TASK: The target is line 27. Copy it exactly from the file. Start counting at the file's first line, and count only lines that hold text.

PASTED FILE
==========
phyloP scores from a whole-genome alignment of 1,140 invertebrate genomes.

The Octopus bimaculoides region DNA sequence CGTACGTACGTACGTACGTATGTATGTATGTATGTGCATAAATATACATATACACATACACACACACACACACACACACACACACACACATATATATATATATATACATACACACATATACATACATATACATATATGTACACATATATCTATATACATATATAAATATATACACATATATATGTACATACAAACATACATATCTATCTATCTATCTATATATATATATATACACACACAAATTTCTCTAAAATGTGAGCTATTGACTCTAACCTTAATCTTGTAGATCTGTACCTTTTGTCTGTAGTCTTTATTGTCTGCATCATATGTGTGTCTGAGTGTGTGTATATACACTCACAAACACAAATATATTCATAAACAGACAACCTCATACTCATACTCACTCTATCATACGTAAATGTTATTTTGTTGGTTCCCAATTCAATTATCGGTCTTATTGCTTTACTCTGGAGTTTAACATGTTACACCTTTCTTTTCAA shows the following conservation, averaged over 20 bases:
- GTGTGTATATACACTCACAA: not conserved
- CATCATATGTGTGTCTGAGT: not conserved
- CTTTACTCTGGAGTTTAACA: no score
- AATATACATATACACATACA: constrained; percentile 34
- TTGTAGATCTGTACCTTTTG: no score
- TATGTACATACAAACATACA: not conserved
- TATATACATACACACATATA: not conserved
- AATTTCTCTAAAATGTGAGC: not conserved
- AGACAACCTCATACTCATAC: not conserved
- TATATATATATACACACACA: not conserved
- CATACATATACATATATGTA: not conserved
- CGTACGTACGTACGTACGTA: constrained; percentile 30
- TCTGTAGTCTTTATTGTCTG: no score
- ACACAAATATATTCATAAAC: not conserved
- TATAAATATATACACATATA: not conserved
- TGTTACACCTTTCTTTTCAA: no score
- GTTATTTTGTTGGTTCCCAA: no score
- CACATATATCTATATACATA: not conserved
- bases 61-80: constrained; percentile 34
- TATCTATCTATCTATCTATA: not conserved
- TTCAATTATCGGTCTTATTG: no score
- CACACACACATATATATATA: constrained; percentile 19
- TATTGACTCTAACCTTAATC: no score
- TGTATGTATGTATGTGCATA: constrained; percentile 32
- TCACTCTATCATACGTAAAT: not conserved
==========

- TCACTCTATCATACGTAAAT: not conserved